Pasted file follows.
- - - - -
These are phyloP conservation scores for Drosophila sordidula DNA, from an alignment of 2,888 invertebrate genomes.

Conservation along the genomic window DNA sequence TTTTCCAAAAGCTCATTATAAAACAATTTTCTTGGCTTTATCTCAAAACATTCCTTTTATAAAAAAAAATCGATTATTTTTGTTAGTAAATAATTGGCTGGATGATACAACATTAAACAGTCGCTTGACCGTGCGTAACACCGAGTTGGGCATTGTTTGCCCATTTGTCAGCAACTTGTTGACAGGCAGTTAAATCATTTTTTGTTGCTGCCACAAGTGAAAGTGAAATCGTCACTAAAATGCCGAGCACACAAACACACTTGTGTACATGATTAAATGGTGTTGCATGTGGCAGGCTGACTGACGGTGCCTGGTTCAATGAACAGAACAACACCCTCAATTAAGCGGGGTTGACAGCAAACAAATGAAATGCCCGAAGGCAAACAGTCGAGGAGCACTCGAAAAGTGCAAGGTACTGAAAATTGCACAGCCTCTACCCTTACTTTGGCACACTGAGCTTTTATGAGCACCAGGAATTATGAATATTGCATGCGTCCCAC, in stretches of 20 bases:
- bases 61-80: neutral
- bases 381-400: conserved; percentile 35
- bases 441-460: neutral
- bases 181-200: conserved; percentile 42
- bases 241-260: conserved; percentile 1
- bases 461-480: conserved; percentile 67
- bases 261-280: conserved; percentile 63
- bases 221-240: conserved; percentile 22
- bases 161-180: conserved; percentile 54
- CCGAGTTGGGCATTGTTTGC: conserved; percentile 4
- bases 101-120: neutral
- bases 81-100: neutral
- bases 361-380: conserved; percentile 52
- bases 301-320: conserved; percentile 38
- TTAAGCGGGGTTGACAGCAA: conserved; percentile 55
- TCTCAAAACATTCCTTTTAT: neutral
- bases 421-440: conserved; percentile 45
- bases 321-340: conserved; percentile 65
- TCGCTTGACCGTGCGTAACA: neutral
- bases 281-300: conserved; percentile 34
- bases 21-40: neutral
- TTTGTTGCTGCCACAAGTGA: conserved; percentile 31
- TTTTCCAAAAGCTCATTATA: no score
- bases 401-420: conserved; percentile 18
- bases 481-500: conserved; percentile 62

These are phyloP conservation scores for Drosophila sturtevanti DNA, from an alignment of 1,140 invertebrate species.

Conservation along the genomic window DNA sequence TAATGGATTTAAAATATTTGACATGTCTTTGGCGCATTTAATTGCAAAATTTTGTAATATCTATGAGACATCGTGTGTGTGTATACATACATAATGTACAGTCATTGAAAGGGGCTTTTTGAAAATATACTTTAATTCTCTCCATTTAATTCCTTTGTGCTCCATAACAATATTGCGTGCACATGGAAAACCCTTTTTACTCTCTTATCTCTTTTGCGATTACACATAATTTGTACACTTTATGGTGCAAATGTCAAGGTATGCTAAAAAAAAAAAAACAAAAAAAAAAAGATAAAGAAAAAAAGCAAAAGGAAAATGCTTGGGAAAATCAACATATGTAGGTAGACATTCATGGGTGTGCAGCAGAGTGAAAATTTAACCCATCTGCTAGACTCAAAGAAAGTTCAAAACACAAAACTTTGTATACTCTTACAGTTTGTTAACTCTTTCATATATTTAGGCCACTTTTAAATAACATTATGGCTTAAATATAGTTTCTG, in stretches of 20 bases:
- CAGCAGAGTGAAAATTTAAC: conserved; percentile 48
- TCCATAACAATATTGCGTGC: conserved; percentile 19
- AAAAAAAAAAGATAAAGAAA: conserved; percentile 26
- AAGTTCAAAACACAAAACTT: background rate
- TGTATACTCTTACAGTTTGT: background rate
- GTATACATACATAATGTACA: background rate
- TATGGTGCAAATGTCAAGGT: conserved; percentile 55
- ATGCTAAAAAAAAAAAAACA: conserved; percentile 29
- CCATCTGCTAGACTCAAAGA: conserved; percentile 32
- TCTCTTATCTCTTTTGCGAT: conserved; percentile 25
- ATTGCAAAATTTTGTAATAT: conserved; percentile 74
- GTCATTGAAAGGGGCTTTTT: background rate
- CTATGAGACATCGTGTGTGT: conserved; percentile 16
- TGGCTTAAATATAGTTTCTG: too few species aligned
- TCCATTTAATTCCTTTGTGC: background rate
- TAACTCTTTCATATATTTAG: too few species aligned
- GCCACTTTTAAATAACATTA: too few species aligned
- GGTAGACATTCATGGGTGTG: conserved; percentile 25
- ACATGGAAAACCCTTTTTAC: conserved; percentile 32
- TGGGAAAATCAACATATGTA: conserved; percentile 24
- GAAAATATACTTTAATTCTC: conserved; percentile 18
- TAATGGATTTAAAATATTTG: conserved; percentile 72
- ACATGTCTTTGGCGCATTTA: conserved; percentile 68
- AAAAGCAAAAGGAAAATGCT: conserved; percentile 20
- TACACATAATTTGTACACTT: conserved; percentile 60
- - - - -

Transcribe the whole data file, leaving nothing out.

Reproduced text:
These are phyloP conservation scores for Drosophila sordidula DNA, from an alignment of 2,888 invertebrate genomes.

Conservation along the genomic window DNA sequence TTTTCCAAAAGCTCATTATAAAACAATTTTCTTGGCTTTATCTCAAAACATTCCTTTTATAAAAAAAAATCGATTATTTTTGTTAGTAAATAATTGGCTGGATGATACAACATTAAACAGTCGCTTGACCGTGCGTAACACCGAGTTGGGCATTGTTTGCCCATTTGTCAGCAACTTGTTGACAGGCAGTTAAATCATTTTTTGTTGCTGCCACAAGTGAAAGTGAAATCGTCACTAAAATGCCGAGCACACAAACACACTTGTGTACATGATTAAATGGTGTTGCATGTGGCAGGCTGACTGACGGTGCCTGGTTCAATGAACAGAACAACACCCTCAATTAAGCGGGGTTGACAGCAAACAAATGAAATGCCCGAAGGCAAACAGTCGAGGAGCACTCGAAAAGTGCAAGGTACTGAAAATTGCACAGCCTCTACCCTTACTTTGGCACACTGAGCTTTTATGAGCACCAGGAATTATGAATATTGCATGCGTCCCAC, in stretches of 20 bases:
- bases 61-80: neutral
- bases 381-400: conserved; percentile 35
- bases 441-460: neutral
- bases 181-200: conserved; percentile 42
- bases 241-260: conserved; percentile 1
- bases 461-480: conserved; percentile 67
- bases 261-280: conserved; percentile 63
- bases 221-240: conserved; percentile 22
- bases 161-180: conserved; percentile 54
- CCGAGTTGGGCATTGTTTGC: conserved; percentile 4
- bases 101-120: neutral
- bases 81-100: neutral
- bases 361-380: conserved; percentile 52
- bases 301-320: conserved; percentile 38
- TTAAGCGGGGTTGACAGCAA: conserved; percentile 55
- TCTCAAAACATTCCTTTTAT: neutral
- bases 421-440: conserved; percentile 45
- bases 321-340: conserved; percentile 65
- TCGCTTGACCGTGCGTAACA: neutral
- bases 281-300: conserved; percentile 34
- bases 21-40: neutral
- TTTGTTGCTGCCACAAGTGA: conserved; percentile 31
- TTTTCCAAAAGCTCATTATA: no score
- bases 401-420: conserved; percentile 18
- bases 481-500: conserved; percentile 62

These are phyloP conservation scores for Drosophila sturtevanti DNA, from an alignment of 1,140 invertebrate species.

Conservation along the genomic window DNA sequence TAATGGATTTAAAATATTTGACATGTCTTTGGCGCATTTAATTGCAAAATTTTGTAATATCTATGAGACATCGTGTGTGTGTATACATACATAATGTACAGTCATTGAAAGGGGCTTTTTGAAAATATACTTTAATTCTCTCCATTTAATTCCTTTGTGCTCCATAACAATATTGCGTGCACATGGAAAACCCTTTTTACTCTCTTATCTCTTTTGCGATTACACATAATTTGTACACTTTATGGTGCAAATGTCAAGGTATGCTAAAAAAAAAAAAACAAAAAAAAAAAGATAAAGAAAAAAAGCAAAAGGAAAATGCTTGGGAAAATCAACATATGTAGGTAGACATTCATGGGTGTGCAGCAGAGTGAAAATTTAACCCATCTGCTAGACTCAAAGAAAGTTCAAAACACAAAACTTTGTATACTCTTACAGTTTGTTAACTCTTTCATATATTTAGGCCACTTTTAAATAACATTATGGCTTAAATATAGTTTCTG, in stretches of 20 bases:
- CAGCAGAGTGAAAATTTAAC: conserved; percentile 48
- TCCATAACAATATTGCGTGC: conserved; percentile 19
- AAAAAAAAAAGATAAAGAAA: conserved; percentile 26
- AAGTTCAAAACACAAAACTT: background rate
- TGTATACTCTTACAGTTTGT: background rate
- GTATACATACATAATGTACA: background rate
- TATGGTGCAAATGTCAAGGT: conserved; percentile 55
- ATGCTAAAAAAAAAAAAACA: conserved; percentile 29
- CCATCTGCTAGACTCAAAGA: conserved; percentile 32
- TCTCTTATCTCTTTTGCGAT: conserved; percentile 25
- ATTGCAAAATTTTGTAATAT: conserved; percentile 74
- GTCATTGAAAGGGGCTTTTT: background rate
- CTATGAGACATCGTGTGTGT: conserved; percentile 16
- TGGCTTAAATATAGTTTCTG: too few species aligned
- TCCATTTAATTCCTTTGTGC: background rate
- TAACTCTTTCATATATTTAG: too few species aligned
- GCCACTTTTAAATAACATTA: too few species aligned
- GGTAGACATTCATGGGTGTG: conserved; percentile 25
- ACATGGAAAACCCTTTTTAC: conserved; percentile 32
- TGGGAAAATCAACATATGTA: conserved; percentile 24
- GAAAATATACTTTAATTCTC: conserved; percentile 18
- TAATGGATTTAAAATATTTG: conserved; percentile 72
- ACATGTCTTTGGCGCATTTA: conserved; percentile 68
- AAAAGCAAAAGGAAAATGCT: conserved; percentile 20
- TACACATAATTTGTACACTT: conserved; percentile 60